A little 'sensitivity request'for readers who blogged this piece: do not so readily aim a finger at Dr. Spivak's patient pool as one of the "likely [murder] suspects." This is blatant (and gross) discrimination and I ask you to imagine how harrowing the news might have been for Dr. Spivik's clients, many of whom are stunned by his loss. And any way, did not the good doctor open up his home for green tours?

Posted by: Healthwatch | November 23, 2008 10:56 PM

Marc, Thank you so much for this rapid tribute to a remarkable couple and their contributions. I am curious whether you knew of them, had met them, or had words of your own about them. You are so well informed and connected to the city's life that I would value your thoughts about them on a personal level as well. In fact, your scrupulous avoidance of any personal note or reflection is unusual in a bylined column and particularly in your column (or blog). I am sure we will hear more from you when the time is appropriate.

We don't know now what happened in this tragedy (maybe you do, with your excellent contacts in and of local government, but we readers don't), and that is not the issue I see in this written piece. As I read your column, the issue for the moment is the immeasurable loss to the community of two people gone before their natural time, however it occurred. There are just a precious few of these "stars" in each of our communities around and inside the Beltway, and it is terrible when we lose even one, much less two, of them so abruptly.

Posted by: fairfaxvoter | November 23, 2008 11:16 PM

After "acting out" in High School in yr 2000, as a condition to return to school I had to visit with Dr. Spevak for numerous "sessions".

While as a stubborn teenage, I didn't think the sessions were needed or effective I did however appreciate the dedication and effort this man put forth to rehab and instill a level of normalcy in troubled youth.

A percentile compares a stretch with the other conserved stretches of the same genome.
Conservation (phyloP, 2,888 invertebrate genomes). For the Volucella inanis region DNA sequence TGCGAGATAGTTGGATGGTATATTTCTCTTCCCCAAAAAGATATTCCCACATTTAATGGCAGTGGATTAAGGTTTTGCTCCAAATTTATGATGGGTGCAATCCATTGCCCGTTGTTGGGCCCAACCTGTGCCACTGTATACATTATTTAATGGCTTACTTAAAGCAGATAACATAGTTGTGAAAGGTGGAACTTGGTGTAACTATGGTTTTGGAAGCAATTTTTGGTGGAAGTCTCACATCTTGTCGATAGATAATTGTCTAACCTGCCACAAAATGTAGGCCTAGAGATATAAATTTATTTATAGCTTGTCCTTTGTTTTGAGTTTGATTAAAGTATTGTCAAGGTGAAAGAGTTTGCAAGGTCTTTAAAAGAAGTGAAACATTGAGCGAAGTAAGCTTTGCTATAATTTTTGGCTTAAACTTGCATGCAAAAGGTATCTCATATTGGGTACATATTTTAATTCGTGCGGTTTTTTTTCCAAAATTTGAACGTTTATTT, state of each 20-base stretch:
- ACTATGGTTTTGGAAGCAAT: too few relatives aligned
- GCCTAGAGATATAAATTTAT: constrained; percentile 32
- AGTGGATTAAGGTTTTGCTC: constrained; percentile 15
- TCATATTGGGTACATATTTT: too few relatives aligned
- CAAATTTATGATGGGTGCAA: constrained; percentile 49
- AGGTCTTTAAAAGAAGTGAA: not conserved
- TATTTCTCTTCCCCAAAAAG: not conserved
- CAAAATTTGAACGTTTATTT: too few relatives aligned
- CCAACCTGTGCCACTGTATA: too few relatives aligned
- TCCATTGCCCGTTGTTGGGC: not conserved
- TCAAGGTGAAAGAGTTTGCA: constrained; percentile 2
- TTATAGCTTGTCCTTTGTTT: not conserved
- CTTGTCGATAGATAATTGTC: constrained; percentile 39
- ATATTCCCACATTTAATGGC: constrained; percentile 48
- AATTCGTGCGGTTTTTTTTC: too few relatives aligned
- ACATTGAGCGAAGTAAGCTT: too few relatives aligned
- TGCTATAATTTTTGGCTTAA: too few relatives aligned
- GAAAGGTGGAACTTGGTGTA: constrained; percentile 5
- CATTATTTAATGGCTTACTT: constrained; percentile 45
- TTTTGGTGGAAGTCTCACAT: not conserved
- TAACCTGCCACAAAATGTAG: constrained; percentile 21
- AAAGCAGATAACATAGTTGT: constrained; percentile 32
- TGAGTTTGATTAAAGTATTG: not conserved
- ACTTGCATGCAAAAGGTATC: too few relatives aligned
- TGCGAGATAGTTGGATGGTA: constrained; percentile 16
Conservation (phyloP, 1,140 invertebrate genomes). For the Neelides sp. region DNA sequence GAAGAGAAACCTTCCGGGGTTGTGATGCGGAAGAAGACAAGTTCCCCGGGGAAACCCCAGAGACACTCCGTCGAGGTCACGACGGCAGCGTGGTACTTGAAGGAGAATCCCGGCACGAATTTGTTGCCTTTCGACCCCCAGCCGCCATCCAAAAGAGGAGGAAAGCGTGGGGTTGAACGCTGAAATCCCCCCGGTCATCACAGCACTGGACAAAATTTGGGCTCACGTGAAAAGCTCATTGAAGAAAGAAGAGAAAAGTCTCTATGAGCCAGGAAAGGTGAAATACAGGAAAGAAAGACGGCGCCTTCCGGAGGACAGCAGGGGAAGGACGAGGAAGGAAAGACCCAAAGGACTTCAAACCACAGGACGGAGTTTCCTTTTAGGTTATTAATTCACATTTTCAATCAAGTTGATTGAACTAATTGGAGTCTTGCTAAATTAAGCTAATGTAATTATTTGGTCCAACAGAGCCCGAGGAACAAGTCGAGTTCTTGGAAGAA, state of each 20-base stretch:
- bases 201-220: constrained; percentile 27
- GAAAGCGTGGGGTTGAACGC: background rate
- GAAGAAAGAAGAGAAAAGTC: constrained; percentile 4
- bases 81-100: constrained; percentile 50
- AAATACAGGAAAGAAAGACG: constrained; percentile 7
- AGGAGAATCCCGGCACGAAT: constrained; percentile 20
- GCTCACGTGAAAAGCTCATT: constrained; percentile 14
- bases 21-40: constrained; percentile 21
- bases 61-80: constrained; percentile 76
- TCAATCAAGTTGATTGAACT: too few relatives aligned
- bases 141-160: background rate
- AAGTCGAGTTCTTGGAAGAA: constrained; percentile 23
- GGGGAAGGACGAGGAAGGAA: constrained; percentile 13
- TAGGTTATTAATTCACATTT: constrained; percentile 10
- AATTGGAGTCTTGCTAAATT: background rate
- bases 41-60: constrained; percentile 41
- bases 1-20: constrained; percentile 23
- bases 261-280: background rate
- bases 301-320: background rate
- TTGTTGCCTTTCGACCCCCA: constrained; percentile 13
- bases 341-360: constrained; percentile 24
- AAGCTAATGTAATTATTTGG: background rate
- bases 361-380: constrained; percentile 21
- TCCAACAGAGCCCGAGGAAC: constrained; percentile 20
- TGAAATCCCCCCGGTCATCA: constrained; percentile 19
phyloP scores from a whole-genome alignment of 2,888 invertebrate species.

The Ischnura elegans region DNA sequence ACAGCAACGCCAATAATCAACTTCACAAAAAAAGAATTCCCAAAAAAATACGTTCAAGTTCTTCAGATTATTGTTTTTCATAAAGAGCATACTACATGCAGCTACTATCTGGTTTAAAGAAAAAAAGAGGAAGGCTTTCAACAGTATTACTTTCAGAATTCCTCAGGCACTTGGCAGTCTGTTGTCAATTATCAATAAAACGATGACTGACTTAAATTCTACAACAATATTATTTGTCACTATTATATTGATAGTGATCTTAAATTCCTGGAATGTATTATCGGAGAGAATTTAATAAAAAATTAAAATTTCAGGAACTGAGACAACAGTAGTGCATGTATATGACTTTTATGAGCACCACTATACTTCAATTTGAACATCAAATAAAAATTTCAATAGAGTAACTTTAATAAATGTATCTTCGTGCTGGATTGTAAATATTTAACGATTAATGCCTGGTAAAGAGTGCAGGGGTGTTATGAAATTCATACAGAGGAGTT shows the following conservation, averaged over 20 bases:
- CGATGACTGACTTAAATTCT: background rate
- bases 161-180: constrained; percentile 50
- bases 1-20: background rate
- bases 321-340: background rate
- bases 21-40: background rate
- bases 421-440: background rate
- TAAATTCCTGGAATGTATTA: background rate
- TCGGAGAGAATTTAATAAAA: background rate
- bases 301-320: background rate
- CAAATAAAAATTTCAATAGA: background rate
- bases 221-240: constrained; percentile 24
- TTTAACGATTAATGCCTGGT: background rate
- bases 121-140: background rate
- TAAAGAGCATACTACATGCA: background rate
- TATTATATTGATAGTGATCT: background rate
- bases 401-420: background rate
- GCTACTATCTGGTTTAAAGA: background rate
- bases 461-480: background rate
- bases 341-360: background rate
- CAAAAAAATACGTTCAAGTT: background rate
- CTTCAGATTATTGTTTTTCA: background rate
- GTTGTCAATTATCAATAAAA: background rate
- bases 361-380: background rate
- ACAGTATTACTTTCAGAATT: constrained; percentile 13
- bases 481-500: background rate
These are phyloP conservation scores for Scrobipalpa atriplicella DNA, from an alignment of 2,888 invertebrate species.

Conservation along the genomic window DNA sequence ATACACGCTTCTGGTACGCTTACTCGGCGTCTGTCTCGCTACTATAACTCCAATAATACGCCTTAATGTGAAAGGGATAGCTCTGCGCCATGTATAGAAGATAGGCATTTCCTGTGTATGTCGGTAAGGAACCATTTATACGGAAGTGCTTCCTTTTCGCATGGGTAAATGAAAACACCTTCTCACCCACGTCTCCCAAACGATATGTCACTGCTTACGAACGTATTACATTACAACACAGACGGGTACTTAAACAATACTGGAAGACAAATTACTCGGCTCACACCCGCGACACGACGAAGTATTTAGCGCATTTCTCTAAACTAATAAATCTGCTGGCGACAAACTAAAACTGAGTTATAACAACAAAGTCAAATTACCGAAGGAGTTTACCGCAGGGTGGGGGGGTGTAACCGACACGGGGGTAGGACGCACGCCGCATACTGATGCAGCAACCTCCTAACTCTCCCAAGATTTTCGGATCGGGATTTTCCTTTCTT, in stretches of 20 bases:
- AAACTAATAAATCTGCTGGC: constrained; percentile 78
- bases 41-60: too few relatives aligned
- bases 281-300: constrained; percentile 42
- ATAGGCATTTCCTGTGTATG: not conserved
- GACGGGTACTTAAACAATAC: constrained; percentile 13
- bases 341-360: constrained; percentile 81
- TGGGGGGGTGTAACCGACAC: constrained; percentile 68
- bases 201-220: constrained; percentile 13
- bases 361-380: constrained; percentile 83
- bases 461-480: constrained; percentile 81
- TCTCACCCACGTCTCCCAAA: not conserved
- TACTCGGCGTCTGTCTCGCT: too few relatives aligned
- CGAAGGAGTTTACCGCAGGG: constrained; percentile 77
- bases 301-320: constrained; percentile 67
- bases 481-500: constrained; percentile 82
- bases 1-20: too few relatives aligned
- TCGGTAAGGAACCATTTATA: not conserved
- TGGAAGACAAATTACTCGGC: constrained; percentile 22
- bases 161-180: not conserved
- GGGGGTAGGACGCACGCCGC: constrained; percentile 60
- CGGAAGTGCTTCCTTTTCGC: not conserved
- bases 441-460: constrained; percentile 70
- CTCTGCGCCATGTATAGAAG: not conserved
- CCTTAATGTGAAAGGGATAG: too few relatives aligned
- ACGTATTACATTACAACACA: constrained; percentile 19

You could tell right away that he did it with passion. Eventually, I got my act together, went off to college, and moved out of DC never looking back but I am deeply saddned by this act of violence against civil servants and dedicated agents of the community.

It is my prayer that the person(s) responsible for this vile act our captured and prosecuted. I however will let the DC police do what they are trained to do before jumping to any conclusions of who might have did this although we all have our suspicions.

God bless.

Posted by: jay_cambell | November 24, 2008 8:54 AM

Mike could talk about anything with profound interest and knowledge. We had an extended conversation about sundials, and exchanged books and plans. He was great at eliciting the passion others found in living, which is what made him a great psychiatrist I imagine.
Ginny and I taught back-to-back for many years sharing a construction trailer while the school was building new classrooms. She had any number of wonderful hands-on science labs. One of the best was a simulation of classifying species using ice cream sundae toppings for categories.
This couple generated enough good will and generosity to illuminate and to enlighten any community, neighborhood or city they belonged to. What a loss.

Posted by: stephenw1 | November 24, 2008 9:42 AM

I worked with Michael Spevak for many years, he was my friend, a finer human being I have not met in my life. He helped me maintain my sanity through my trials and tribulations,as he did for so many. Over the years, I watched Mike help so many people every single day I gave up counting. He was truly blessed with Ginny in his life

Posted by: aabbasi6 | November 24, 2008 10:50 AM

My family grew-up on Belt Road and will always remain in spirit there. I want to give our condolences to the entire family. There are no words to explain what we have all been feeling.

Leah and Eli we will pray for you and wish you strength through this trying time.

Posted by: terra_jacobs | November 24, 2008 11:49 AM

Ginny was my science teacher at Green Acres School (GAS) and helped to inspire my interest in science. Over the years I have run into her several times around town or at GAS. Just the other week I ran into her in passing and although I am well out of college she remembered not only my name but what I had done since school. This is just a small example of how she was invested in all the people she taught and helped over the years. I remember fondly the field trip we took to her house and how inspiring it was to our class. Her and her husband had such a spark for life and living well. What an amazing woman lost way too early. I send my prayers and sympathy to the family. I hope that all of us touched by her and her husband are reminded that it is our turn to step up in our communities and try to live a bit more by the Spevak example since they are no longer here to lead us.

Posted by: kelkins | November 24, 2008 9:08 PM